As Covid-19 has forced much of life and work to migrate online, the new landscape has offered some silver linings. John Schofield Trust (JST) masterclasses from journalists around the world has got to be chief among them.
Based in Washington DC, Hannah Long-Higgins is a senior video journalist with the BBC in the US and she kindly agreed to talk to a virtual huddle of past and present JST mentees about her work. While her day-to-day is consumed with short video content, in her several years with the BBC she’s pitched stories that have resulted in short and longer-form video and radio documentaries.
Much of Hannah’s talk focused on the work behind one of her films, which examines the relationship between a Californian millionaire, Terry, and the homeless couple, Greg and Marie (pictured above), he welcomes into his home. Hannah talked us through the detailed choreography that the four-day shoot entailed, packing in numerous interviews with the piece’s central subjects across Oakland, California.
While the finished film shows little sign of the pressure on the production schedule, Hannah said that she now tries to ensure some extra time in longer shoots to develop unexpected elements or scenes in the story.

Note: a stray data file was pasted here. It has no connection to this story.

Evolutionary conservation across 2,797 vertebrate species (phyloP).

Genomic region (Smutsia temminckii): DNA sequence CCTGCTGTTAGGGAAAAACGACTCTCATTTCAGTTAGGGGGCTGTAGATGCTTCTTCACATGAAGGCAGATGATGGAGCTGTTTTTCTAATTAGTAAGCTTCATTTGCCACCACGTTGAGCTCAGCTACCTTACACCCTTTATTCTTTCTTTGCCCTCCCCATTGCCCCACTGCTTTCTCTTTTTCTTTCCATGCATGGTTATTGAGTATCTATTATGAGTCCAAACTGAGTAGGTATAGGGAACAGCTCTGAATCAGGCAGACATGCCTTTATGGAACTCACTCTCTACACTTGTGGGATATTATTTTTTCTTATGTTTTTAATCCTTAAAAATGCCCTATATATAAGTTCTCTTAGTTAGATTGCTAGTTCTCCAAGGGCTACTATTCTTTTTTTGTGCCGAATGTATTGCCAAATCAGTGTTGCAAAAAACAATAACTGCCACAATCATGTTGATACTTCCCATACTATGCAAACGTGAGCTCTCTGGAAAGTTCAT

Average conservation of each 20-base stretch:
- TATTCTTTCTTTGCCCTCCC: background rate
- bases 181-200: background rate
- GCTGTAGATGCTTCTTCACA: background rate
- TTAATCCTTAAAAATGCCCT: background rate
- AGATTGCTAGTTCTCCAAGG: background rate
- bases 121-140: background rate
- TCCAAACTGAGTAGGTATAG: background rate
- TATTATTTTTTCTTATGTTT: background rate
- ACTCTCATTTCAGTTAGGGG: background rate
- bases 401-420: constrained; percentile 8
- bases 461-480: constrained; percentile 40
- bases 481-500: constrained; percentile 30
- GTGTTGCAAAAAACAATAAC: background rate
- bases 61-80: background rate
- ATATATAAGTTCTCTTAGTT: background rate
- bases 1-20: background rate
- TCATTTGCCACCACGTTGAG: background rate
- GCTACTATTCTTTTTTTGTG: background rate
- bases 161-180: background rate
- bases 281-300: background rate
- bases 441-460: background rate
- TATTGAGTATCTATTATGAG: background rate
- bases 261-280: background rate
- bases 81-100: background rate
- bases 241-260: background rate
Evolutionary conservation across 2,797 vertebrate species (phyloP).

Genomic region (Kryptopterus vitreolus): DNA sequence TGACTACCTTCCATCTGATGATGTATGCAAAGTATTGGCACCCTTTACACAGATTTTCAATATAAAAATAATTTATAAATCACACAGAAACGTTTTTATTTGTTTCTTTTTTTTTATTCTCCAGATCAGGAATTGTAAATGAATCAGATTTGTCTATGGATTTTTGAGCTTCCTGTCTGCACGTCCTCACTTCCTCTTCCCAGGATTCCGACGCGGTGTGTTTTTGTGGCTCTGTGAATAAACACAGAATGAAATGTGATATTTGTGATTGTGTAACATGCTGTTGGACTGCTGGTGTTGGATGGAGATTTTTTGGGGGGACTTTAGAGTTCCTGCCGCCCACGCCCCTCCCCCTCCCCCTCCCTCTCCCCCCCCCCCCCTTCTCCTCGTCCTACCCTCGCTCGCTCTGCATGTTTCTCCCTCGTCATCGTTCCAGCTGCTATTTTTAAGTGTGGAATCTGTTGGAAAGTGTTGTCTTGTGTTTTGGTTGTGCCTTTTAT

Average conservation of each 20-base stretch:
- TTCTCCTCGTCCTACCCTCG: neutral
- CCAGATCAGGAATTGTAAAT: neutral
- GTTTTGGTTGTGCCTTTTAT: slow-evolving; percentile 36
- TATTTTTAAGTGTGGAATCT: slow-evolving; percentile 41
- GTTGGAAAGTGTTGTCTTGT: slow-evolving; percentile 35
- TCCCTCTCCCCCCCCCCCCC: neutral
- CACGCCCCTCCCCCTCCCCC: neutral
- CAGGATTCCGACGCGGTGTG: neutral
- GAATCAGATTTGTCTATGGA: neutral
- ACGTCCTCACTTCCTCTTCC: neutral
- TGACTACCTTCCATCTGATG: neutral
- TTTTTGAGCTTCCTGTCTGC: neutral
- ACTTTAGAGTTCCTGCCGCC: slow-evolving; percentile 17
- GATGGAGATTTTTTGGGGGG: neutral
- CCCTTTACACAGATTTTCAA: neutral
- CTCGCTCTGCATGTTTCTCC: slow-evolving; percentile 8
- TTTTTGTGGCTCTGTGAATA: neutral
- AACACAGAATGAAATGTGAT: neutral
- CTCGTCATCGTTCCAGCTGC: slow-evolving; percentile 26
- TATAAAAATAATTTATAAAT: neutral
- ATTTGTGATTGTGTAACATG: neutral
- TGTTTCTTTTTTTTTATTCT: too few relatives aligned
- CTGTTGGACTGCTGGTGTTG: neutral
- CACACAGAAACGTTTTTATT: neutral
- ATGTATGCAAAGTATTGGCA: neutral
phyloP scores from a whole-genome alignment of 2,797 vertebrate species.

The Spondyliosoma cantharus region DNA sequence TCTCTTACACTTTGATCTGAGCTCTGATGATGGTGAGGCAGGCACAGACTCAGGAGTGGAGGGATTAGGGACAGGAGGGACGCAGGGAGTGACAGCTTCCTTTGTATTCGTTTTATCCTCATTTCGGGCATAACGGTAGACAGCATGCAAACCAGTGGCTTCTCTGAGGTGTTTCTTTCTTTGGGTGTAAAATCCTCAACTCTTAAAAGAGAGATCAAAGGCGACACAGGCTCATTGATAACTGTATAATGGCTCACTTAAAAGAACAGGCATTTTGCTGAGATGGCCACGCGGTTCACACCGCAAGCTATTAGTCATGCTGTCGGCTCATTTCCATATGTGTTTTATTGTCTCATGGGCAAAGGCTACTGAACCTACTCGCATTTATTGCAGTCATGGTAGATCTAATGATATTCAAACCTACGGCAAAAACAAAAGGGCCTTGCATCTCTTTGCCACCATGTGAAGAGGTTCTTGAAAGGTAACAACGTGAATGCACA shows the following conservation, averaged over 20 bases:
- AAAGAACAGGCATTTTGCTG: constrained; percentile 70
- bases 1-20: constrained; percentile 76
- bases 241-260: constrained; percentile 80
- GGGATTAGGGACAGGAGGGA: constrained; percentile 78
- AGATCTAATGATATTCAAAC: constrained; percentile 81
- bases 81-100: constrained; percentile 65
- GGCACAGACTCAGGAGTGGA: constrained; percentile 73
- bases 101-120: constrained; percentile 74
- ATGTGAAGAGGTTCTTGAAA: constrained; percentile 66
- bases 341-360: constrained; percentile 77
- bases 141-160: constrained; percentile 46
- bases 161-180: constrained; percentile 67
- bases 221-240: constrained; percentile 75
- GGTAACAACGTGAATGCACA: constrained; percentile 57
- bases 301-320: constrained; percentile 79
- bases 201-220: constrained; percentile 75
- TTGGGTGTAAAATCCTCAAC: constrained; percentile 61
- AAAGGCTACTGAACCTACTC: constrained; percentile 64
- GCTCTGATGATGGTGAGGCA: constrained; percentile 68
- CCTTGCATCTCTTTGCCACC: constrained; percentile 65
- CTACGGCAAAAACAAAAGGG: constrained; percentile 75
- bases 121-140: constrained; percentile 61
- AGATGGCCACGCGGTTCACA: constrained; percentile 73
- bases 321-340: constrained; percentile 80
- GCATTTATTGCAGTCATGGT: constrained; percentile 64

Without the luxury of a singular beat, Hannah relies on finding the feature stories she specialises in from local papers and outlets across the states, which is how she first came across Greg, Marie, and Terry.
She also stressed the importance of their cooperation with the local journalist, Otis Taylor Jr, who narrates the film and whom Greg, Marie, and Terry knew and trusted. She also insisted that their comfort with the filming process had to come ahead of any production requirements so to try and maximise her connection with the three people at the heart of the film, she put aside the first evening of the shoot for a meal with them away from their cameras.
Answering questions on the complexities of capturing the best audio and video of some busy scenes in her films, Hannah stressed the advantage of pitching stories in multiple mediums; from some of her largest stories she’s found that video, radio, and text projects can all work in parallel.
Hannah said her best pitches ultimately came from reworking ideas until the right editor saw its value, and the key to getting commissions for the stories you care most about? ‘When pitching, you’ve got to leave your ego at the door,’ she said.